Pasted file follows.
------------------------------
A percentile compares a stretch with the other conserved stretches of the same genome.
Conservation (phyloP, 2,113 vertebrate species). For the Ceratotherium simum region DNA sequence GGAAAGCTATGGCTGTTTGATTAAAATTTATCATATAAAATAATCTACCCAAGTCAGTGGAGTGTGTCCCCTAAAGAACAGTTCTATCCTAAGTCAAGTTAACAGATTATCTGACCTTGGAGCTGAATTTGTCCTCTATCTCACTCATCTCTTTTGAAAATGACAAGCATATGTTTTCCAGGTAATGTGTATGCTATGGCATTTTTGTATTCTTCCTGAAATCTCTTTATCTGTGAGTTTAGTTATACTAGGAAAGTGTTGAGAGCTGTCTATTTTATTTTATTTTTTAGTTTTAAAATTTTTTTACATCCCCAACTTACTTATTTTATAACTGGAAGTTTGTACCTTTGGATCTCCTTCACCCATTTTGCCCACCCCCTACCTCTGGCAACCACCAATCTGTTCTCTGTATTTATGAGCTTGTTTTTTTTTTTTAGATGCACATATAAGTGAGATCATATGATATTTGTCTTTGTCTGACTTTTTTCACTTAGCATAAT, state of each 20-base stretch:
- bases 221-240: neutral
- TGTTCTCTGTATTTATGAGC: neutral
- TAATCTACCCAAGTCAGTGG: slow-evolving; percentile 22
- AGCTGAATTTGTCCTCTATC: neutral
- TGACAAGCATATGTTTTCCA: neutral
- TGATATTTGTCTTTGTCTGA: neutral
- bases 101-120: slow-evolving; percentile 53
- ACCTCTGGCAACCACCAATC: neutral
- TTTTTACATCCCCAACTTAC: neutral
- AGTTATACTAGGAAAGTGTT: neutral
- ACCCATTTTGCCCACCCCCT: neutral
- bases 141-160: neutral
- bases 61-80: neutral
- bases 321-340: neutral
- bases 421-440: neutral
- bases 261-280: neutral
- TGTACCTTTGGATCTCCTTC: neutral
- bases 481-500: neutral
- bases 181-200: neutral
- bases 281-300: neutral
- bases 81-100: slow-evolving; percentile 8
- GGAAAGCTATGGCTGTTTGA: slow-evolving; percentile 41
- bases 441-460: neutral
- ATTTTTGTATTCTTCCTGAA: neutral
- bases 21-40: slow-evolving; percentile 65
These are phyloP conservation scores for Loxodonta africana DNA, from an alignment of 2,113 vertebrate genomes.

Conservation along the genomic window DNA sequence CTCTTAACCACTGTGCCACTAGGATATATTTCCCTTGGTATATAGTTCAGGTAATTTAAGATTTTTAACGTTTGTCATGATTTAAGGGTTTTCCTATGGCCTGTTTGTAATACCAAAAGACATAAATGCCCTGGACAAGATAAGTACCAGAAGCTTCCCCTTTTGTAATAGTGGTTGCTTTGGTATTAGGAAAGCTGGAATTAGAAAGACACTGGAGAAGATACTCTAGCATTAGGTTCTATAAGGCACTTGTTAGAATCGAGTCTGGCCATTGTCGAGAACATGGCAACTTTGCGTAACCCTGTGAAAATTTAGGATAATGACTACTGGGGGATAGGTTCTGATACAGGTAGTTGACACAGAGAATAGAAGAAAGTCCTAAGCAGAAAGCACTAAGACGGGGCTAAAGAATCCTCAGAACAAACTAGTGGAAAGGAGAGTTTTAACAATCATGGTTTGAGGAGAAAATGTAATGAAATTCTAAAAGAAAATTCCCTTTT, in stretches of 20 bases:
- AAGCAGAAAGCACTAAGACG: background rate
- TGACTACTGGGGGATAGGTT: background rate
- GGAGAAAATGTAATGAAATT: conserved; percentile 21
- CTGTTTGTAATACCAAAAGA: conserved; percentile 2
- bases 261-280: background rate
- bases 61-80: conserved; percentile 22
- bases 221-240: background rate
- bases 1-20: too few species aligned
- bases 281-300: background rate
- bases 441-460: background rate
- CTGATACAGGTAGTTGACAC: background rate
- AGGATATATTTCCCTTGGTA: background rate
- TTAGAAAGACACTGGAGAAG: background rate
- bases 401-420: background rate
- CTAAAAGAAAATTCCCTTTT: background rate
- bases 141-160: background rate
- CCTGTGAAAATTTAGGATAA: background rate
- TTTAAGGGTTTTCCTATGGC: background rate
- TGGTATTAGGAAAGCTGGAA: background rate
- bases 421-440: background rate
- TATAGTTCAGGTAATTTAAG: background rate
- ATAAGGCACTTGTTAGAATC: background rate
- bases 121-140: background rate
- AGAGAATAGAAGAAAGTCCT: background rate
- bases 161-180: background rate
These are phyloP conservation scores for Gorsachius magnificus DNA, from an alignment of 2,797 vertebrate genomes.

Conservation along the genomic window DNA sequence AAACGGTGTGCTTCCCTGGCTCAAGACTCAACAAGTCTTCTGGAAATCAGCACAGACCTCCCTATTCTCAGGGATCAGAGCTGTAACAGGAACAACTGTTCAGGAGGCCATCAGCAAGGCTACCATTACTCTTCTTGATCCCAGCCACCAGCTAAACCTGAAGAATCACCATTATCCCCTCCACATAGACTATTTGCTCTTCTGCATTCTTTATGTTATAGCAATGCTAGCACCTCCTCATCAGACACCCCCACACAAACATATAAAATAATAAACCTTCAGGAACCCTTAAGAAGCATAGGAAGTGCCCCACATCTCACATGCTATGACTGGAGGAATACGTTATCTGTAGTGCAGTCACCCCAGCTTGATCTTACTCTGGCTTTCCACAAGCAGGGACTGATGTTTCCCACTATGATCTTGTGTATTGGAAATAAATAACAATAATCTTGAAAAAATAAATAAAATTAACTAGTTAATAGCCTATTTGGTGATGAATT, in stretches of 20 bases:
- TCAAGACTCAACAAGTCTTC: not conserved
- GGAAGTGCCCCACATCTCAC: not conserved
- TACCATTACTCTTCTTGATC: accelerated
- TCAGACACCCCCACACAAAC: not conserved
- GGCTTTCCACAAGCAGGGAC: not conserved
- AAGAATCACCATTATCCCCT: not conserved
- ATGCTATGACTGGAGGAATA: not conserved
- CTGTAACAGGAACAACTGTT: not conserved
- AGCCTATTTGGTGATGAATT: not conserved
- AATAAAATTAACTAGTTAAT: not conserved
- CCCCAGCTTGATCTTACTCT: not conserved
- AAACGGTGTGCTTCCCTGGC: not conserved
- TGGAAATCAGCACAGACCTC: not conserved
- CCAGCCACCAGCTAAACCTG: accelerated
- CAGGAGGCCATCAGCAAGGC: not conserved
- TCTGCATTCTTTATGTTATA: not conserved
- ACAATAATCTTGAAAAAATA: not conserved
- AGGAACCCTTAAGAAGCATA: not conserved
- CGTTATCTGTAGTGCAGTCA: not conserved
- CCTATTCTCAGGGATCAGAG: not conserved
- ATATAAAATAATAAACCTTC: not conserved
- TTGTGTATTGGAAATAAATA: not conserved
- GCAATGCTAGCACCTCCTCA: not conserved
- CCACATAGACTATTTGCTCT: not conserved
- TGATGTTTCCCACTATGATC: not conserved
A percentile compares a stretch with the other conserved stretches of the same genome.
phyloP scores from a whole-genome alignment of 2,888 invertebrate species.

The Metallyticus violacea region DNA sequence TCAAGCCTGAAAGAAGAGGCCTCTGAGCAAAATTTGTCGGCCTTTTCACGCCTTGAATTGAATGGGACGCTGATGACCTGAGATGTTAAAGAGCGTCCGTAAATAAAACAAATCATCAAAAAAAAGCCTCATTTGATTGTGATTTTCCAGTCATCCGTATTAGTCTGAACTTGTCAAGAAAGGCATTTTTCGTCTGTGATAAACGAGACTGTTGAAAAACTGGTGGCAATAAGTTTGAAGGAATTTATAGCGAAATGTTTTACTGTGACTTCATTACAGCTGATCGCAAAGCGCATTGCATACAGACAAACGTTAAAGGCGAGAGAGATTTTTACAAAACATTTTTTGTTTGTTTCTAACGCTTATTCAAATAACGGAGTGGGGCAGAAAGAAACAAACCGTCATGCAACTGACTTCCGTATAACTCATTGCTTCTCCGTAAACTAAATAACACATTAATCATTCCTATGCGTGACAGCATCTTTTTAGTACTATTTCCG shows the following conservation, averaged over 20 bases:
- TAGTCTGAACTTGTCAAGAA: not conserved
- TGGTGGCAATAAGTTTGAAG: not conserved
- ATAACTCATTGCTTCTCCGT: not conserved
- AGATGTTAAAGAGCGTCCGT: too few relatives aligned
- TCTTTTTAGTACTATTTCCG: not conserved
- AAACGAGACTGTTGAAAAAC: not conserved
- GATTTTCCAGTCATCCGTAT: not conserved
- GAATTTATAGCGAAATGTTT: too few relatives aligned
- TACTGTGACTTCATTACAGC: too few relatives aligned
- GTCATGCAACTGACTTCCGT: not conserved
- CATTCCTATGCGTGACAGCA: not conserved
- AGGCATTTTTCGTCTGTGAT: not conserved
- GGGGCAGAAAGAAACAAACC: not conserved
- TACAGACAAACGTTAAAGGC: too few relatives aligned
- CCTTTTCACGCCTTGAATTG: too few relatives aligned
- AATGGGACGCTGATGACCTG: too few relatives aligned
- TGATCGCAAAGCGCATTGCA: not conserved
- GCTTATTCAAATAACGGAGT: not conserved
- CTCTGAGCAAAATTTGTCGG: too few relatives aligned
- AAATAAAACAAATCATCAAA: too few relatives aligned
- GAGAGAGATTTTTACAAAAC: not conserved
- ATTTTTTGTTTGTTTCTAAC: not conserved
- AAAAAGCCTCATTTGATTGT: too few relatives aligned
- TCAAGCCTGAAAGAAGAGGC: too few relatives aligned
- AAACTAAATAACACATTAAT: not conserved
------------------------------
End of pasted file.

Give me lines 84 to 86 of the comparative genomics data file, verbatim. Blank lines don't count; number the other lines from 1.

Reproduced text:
The Metallyticus violacea region DNA sequence TCAAGCCTGAAAGAAGAGGCCTCTGAGCAAAATTTGTCGGCCTTTTCACGCCTTGAATTGAATGGGACGCTGATGACCTGAGATGTTAAAGAGCGTCCGTAAATAAAACAAATCATCAAAAAAAAGCCTCATTTGATTGTGATTTTCCAGTCATCCGTATTAGTCTGAACTTGTCAAGAAAGGCATTTTTCGTCTGTGATAAACGAGACTGTTGAAAAACTGGTGGCAATAAGTTTGAAGGAATTTATAGCGAAATGTTTTACTGTGACTTCATTACAGCTGATCGCAAAGCGCATTGCATACAGACAAACGTTAAAGGCGAGAGAGATTTTTACAAAACATTTTTTGTTTGTTTCTAACGCTTATTCAAATAACGGAGTGGGGCAGAAAGAAACAAACCGTCATGCAACTGACTTCCGTATAACTCATTGCTTCTCCGTAAACTAAATAACACATTAATCATTCCTATGCGTGACAGCATCTTTTTAGTACTATTTCCG shows the following conservation, averaged over 20 bases:
- TAGTCTGAACTTGTCAAGAA: not conserved
- TGGTGGCAATAAGTTTGAAG: not conserved